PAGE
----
The primary objectives of this study were to determine the sensitivity and specificity of TAC to detect bacterial and fungal pathogens causing LRTI, and to compare time to result of TAC versus standard microbiology cultures. The secondary objectives of the study were to describe the micro-organisms detected by TAC that were not detected using microbiology culture; assess the impact of TAC on total antimicrobial prescriptions in the PICU; and describe the impact of TAC on antimicrobial decision-making according to PICU consultants.
The Rapid Assay for Sick Children with Acute Lung infection Study (RASCALS) was a single-centre prospective observational cohort study of children admitted to PICU conducted in a 13-bed general PICU in the East of England as previously described .
Enrolment and consent procedures
Children ≤ 18 years of age were eligible for inclusion if they were mechanically ventilated and had commenced or were commencing antimicrobial therapy for LRTI. Children aged < 37 weeks corrected gestation were excluded in addition to those predicted to have non-survivable illness. Premature infants were not included given safety, and adequacy of the sampling procedure requires further assessment in this group. Screening for eligibility was carried out by clinical staff based on the defined criteria. Patients were enrolled consecutively on weekdays based on availability of laboratory staff for sample processing. A deferred consent approach was taken for enrolment in the project, given the time-critical nature of investigations. Consent was obtained from carers, and children who had the capacity to give consent. Assent was obtained from children deemed to be Gillick competent.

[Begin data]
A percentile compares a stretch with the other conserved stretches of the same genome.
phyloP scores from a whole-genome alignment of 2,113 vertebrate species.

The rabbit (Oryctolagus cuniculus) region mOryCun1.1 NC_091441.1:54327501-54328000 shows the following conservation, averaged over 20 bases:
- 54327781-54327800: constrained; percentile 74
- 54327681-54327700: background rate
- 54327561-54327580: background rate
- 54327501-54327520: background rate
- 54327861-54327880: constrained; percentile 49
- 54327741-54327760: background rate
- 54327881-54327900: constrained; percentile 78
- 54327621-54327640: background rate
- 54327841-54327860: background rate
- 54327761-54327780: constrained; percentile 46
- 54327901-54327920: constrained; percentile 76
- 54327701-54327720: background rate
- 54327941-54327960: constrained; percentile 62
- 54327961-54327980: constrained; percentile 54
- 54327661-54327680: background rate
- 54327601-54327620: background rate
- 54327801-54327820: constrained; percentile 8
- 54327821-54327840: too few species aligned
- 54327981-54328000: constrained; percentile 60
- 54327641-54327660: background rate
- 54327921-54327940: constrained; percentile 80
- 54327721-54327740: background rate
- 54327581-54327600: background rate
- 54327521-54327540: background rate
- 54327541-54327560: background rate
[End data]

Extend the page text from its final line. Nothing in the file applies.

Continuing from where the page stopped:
Following enrolment, children received a non-bronchoscopic bronchoalveolar lavage (mini-BAL). This procedure involves instillation and re-aspiration of saline (1 mL/kg up to 10 mL) using an in-line suction catheter at the level of the carina. Despite the protocol recommending the mini-BAL method, endotracheal tube (ETT) aspirate samples were still included. Samples were divided in the microbiology laboratory into aliquots for routine microbiological testing in addition to extraction of nucleic acid (Fig. 1). Nucleic acid was extracted from samples using an EZ1 virus mini kit (v2.0) using an EZ1 advanced XL (Qiagen) machine and loaded onto TAC. The TAC was processed on a QuantStudio 7 qPCR machine (ThermoFisher) . Results were reported by an experienced laboratory member and entered into the electronic medical record (EMR) (Epic Systems Corporation, Wisconsin). PICU consultants were surveyed regarding their actions following availability of these results via an email link to the electronic data capture instrument.
The TAC incorporated molecular probes targeting species-level bacteria in addition to higher taxonomic groups. Sequences have previously undergone technical validation . Each target was reported according to cycle threshold (Ct), which represents the number of cycles of PCR amplification that occurred before exponential increase in the fluorescent reporter signal; a positive result was inferred if a Ct ≤ 32 was recorded. This threshold was selected based on the median value of detection based on the former study in adults . Cultures were reported as positive if ≥ 104 colony-forming units (CFU)/mL were isolated from mini-BAL samples, and ≥ 105 CFU/mL from ETT aspirate samples. Culture was used as the gold standard for comparison to TAC. Mini-BAL was the recommended sampling approach to avoid contamination from upper respiratory microbiota. Validation of bacterial pathogens was carried out using sequencing of the V3-V4 region of the bacterial 16S rRNA gene (16S sequencing) (Additional file 1).